Want to sharpen your talents? Talent expert Daniel Coyle has some good things to say.

Year to year, there is no shortage in the number of books churned out in the self-help, motivational industry. I’d like to think Daniel Coyle’s The Little Book of Talent: 52 Trips for Improving Your Skills (Bantam, 2012) stands tall among this crowd. His “little book” (its compact size is part of what influenced me to pick it up in the first place) is a pithy yet masterly distillation of five years of study of some of the world’s “talent hotbeds” and countless interviews with master coaches in art, music, sports, and business. Even better, the tips are based upon solid brain science, making this neat little book of tips far more concrete (and fascinating) than your typical, over-inflated, “believe in yourself!” fare. Below I’ve posted what I found to be the most fresh and helpful tips, excerpted straight from the book and organized according to its three parts.

Happy talent-building!



–      Stare at who you want to become

–      Steal without apology: focus on specifics, not general impressions.

–      Choose Spartan over luxurious: simple, humble spaces help us to practice more deeply; luxury is a motivational narcotic.

–      To build hard skills, work like a carpenter: be precise and measured, and go slowly, fixing mistakes early in the process.

–      Honor the hard skills. Learning the fundamentals is the key moment investment.


The most talented make deep practice central, the “big game” – they have a very different relationship to practice from the rest of us.

–      Find the sweet spot (this is key to building talent).

  • Sensations: frustration, difficulty, alertness to errors.
  • Percentage of successful attempts: 50-80 percent.
  • Ask yourself: “If you tried with all your might, what could you almost do?” Mark this boundary. This is your sweet spot.

–      Take off your watch: measure your progress not in minutes, but in the quality of your practice, the number of reaches and reps.

–      Choose 5 minutes a day over an hour a week.

–      Don’t do “drills.” Instead, play small, addictive games. If it can be counted, it can be turned into a game.

–      Think in images: for example, instead of trying to “Touch the strings as lightly as possible”, try to “Touch the strings as if they were burning hot.”

–      Pay attention immediately after you make a mistake.

–      Make positive reaches: always focus on the positive move, not the negative one. (e.g. “Make that shot” instead of “Don’t miss!”)

–      Use the sandwich technique to reinforce the right move and spotlight the mistake:

  1. Make the correct move.
  2. Make the incorrect move.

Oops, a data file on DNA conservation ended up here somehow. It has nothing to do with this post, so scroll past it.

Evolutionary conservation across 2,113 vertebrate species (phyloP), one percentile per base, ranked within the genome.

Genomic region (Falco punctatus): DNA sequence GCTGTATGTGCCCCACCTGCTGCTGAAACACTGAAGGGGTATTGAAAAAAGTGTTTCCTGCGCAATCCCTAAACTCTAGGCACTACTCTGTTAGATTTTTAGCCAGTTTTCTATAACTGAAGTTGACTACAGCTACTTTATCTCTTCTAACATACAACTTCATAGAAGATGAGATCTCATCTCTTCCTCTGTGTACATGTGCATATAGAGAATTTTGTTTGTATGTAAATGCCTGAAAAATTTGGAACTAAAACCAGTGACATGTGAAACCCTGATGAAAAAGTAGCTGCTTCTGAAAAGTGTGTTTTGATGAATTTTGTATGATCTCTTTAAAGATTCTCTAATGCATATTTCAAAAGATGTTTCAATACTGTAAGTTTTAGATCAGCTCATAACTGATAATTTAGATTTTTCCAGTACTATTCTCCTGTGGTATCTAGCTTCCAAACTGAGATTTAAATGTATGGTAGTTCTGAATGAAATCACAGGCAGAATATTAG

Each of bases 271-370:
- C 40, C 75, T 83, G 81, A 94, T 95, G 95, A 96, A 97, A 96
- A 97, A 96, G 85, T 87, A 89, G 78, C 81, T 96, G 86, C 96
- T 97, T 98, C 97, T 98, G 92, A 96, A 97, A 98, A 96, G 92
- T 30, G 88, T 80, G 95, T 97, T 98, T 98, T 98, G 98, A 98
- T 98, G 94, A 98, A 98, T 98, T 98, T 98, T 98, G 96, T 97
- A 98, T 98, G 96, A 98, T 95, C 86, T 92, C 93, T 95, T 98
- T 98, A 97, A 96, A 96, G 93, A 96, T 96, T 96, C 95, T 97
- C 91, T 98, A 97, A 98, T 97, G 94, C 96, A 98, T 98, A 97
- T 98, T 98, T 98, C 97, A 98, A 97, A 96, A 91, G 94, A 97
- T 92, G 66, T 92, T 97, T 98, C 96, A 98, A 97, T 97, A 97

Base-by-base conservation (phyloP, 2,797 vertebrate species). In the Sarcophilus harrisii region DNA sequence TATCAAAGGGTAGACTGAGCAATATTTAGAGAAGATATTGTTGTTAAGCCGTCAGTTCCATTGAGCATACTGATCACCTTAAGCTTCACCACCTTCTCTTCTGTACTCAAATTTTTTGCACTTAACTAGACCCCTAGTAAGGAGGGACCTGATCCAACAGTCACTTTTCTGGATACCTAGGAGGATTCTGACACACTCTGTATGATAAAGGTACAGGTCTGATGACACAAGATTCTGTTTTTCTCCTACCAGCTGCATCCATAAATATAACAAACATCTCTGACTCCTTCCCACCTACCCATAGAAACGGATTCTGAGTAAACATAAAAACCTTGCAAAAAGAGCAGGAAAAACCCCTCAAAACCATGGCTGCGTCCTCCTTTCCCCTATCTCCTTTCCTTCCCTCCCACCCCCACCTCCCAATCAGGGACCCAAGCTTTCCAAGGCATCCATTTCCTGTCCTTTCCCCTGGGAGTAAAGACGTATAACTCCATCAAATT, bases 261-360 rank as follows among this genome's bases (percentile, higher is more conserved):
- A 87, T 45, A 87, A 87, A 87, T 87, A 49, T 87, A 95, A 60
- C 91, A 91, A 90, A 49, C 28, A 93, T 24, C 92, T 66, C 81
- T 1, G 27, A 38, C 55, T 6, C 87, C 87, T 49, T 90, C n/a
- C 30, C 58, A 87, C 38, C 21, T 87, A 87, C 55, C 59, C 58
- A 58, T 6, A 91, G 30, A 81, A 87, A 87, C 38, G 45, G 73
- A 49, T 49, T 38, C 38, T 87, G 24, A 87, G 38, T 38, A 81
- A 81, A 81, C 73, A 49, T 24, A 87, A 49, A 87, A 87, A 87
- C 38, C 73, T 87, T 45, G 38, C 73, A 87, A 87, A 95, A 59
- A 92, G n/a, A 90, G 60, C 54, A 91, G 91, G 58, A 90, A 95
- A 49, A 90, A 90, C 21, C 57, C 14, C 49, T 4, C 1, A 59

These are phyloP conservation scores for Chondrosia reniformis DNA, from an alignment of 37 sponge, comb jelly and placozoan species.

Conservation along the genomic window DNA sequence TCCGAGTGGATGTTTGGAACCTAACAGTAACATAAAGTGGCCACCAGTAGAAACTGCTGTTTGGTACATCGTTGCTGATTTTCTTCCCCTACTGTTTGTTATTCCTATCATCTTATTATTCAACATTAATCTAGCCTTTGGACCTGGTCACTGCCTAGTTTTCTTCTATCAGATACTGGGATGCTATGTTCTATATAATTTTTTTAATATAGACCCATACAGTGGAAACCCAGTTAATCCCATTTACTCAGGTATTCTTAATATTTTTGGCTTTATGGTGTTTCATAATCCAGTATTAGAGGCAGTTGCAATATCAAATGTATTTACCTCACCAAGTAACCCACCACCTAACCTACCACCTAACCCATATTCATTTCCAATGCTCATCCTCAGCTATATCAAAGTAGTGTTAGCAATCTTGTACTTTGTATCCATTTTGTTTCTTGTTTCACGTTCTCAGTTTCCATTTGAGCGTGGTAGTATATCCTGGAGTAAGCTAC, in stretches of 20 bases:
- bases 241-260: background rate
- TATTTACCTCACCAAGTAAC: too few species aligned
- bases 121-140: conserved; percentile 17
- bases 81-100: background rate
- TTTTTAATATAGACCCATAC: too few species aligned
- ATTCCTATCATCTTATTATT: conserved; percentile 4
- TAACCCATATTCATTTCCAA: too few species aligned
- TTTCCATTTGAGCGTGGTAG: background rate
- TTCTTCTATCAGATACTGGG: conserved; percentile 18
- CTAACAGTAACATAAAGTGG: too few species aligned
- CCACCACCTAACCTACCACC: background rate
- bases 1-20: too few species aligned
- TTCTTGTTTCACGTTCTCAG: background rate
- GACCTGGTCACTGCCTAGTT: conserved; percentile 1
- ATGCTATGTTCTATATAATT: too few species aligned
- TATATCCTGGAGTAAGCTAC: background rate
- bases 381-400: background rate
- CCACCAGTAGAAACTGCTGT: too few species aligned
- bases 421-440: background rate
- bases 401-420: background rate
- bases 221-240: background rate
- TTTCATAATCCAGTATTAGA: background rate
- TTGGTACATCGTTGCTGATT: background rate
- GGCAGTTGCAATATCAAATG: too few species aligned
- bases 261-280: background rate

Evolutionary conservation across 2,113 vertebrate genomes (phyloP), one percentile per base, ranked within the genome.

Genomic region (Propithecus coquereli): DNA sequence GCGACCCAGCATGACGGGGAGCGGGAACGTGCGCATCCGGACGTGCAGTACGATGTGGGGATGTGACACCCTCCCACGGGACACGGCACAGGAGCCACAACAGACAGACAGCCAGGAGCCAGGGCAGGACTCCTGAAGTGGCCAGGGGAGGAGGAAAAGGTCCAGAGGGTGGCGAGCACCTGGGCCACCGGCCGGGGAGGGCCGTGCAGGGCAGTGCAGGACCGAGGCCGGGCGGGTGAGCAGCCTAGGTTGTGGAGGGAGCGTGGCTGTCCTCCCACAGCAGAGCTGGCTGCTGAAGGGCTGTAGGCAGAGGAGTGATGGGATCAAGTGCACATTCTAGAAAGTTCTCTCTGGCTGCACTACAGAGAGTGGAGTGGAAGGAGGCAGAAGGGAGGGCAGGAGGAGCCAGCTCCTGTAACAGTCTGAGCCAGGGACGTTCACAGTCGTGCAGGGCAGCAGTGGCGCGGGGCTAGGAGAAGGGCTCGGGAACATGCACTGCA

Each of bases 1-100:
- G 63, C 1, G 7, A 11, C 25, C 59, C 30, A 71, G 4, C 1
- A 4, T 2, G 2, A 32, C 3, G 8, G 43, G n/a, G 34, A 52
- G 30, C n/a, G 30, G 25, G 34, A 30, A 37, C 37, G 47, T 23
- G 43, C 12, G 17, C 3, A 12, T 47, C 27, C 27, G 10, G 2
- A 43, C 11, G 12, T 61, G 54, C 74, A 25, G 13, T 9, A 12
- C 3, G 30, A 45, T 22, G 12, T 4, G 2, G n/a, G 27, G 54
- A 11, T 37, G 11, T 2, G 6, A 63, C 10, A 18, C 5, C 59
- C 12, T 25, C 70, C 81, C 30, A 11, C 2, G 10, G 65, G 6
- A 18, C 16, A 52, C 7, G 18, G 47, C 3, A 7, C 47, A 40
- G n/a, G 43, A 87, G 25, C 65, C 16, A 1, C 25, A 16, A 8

3. Make the correct move again.

–      Use the 3 X 10 technique: to learn something effectively, practice 3 times, with 10 minute breaks between each rep.

–      To choose the best practice method, use R.E.P.S.

  • Reaching and repeating
  • Engagement
  • Purposefulness
  • Strong, speedy feedback

–      In learning or studying, stop before you’re exhausted.

–      Just before sleep, watch a mental movie.

–      Six ways to be a better teacher, coach or mentor:

  1. Use the first seconds to connect on an emotional level.
  2. Avoid giving long speeches – instead, deliver vivid chunks of info: give useful information that will push the individual to make the right reach.
  3. Be allergic to mushy, imprecise language. Give concrete suggestions that will combine into a concrete goal; communicate with precise nouns and numbers and avoid adjectives and adverbs.
  4. Make a scorecard for learning (“you are what you count”).
  5. Maximize “reachfulness”: ask, “what kind of space will create the most reachful environment?”
  6. Aim to create independent learners. Whenever possible, step away and create moments of independence.


–      Embrace repetition

–      Practice 5 hours for every hour of competition.

–      Focus on building new habits rather than breaking old ones (it is easier for your brain to build than to unbuild).

–      To learn it more deeply, teach it (“Doers who teach do better.”)

–      Give a new skill 8 weeks. (Don’t give up too early: building new circuitry takes time, and resilience is vital in the early stages).

–      Cultivate grit. Simple grit (“that mix of passion, perseverance and self-discipline”) is often a better predictor of success than other criteria such as IQ, GPA, and psychological test results.

–      Keep your big goals to yourself. Telling others creates an unconscious payoff, tricking our brains into thinking we’ve already accomplished our goals.

–      Think like a gardener, work like a carpenter: think patiently, without judgment. Work steadily and strategically, building your skill through daily deep practice.

There it is, people. Now get motivated, go hard and sharpen those skills!

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